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Everest: A chip off the old ice block

Rating: ***

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EVEREST
*** (out of four)
DIRECTED BY Baltasar Kormákur
STARS Jason Clarke, Josh Brolin

Jason Clarke in Everest (Photo: Universal)
  • Jason Clarke in Everest (Photo: Universal)

The best movie I've ever seen in IMAX remains 1998's Everest, which was released back when films shown in that larger-than-life format were short-form documentaries generally screened in a museum facility (here in Charlotte, it naturally played at Discovery Place) and not feature-length flicks presented in any given multiplex's largest auditorium. One of the most successful docs ever made — it grossed a sizable $87 million over a stretch of several years — this superb nonfiction effort follows a group of climbers who attempt to scale the majestic Himalayan mountain in 1996. Yet part of the picture centers on a disaster that was occurring elsewhere on the treacherous slopes while filming was taking place — that tragedy was the basis for Jon Krakauer's bestselling Into Thin Air, a couple of other books and, now, a new fictionalized take also titled Everest.

This latest film depicts in bone-chilling detail the circumstances that led to the deaths of several people back during that fateful week in '96. Too many climbers, miscommunication among the guides, a lack of sufficient resources (such as oxygen tanks), Mother Nature at her most unpredictable and most punishing — all of these play a hand in the tragedy that hits the members of two competing groups. First and foremost, there's Adventure Consultants, a New Zealand outfit led by the smart and sensitive Rob Hall (Jason Clarke) and employed by, among others, a meek schoolteacher (John Hawkes), a Texas blowhard (Josh Brolin) and Krakauer (Michael Kelly), on assignment for Outside magazine. But also figuring in the action is Mountain Madness, a rival outfit overseen by a brash American named Scott Fischer (Jake Gyllenhaal). It's when the members of both these groups as well as those from other teams start to bottleneck on the deadly slopes that the stage is set for calamity.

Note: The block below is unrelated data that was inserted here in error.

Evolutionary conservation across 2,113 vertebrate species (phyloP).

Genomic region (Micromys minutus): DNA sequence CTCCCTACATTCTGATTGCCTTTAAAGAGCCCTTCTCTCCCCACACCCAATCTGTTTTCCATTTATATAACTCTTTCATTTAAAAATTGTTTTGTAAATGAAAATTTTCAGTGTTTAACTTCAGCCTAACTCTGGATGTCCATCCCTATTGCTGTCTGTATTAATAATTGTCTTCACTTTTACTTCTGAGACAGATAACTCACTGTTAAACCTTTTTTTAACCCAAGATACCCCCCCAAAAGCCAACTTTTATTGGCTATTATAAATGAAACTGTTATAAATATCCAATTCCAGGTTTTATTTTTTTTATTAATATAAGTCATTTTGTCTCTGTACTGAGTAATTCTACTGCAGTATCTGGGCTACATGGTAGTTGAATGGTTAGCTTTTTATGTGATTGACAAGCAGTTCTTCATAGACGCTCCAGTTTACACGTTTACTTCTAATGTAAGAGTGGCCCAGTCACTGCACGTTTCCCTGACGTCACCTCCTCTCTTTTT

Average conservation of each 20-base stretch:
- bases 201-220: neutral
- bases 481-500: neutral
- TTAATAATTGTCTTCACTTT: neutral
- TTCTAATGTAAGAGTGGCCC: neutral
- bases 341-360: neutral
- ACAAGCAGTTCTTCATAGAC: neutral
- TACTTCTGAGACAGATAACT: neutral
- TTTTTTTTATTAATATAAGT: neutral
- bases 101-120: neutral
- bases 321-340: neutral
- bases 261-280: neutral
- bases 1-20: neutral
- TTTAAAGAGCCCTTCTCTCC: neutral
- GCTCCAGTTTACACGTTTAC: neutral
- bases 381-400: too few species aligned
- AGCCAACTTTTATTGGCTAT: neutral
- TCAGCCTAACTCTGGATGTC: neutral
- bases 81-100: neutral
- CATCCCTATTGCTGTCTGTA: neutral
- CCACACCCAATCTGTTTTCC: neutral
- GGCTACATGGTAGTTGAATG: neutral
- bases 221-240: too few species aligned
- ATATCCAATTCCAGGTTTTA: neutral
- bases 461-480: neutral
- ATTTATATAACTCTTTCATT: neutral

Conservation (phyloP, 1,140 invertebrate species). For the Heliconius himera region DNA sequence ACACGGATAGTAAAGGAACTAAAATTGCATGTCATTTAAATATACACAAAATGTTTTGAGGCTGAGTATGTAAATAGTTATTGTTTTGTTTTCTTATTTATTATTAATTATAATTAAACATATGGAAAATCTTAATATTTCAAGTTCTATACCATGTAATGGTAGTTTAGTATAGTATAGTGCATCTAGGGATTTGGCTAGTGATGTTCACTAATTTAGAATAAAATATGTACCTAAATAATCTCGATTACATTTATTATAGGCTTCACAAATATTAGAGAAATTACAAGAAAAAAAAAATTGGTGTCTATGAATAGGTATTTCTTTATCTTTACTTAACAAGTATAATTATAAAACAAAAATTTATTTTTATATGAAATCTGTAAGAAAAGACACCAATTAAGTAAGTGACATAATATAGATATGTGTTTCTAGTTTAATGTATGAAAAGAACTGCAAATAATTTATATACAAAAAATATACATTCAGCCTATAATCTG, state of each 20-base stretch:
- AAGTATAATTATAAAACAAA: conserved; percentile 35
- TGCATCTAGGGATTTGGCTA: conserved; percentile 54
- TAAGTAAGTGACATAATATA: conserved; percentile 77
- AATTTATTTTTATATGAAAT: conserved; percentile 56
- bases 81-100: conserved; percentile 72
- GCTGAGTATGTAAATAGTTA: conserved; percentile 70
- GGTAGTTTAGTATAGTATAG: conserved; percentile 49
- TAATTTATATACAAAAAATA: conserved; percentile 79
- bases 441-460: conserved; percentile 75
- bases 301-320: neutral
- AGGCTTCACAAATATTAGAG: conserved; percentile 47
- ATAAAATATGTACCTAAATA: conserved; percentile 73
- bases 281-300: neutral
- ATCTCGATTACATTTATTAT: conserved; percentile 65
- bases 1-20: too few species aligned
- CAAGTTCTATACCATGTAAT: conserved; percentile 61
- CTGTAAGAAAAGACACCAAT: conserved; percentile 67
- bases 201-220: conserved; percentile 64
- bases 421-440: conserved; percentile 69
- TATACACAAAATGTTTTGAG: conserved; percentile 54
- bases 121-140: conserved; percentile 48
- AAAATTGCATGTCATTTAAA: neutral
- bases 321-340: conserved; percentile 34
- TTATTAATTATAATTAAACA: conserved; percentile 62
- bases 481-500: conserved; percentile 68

Those who only vaguely recall the real-life incident (mainly the oft-repeated news bit about the survivor who lost both hands and his nose) will probably be more riveted by the randomness of life and death than those who read one of the books, but everyone will doubtless admire the measured pace of the script by William Nicholson and Simon Beaufoy and the immersive visual and aural assault orchestrated by director Baltasar Kormákur. The sound design in particular is award-worthy, with gusts of frigid air and rumbles of fearsome avalanches seemingly raging from every corner of the auditorium. Were William Castle, that most gimmick-laden of Hollywood's consummate showmen, still around and involved with this picture, it's a safe bet he would have had ice chips strewn all over theater floors and the AC cranked to 20 degrees. As it stands, Kormákur and his crew do enough via sight and sound to turn the Everest experience into one big chill.

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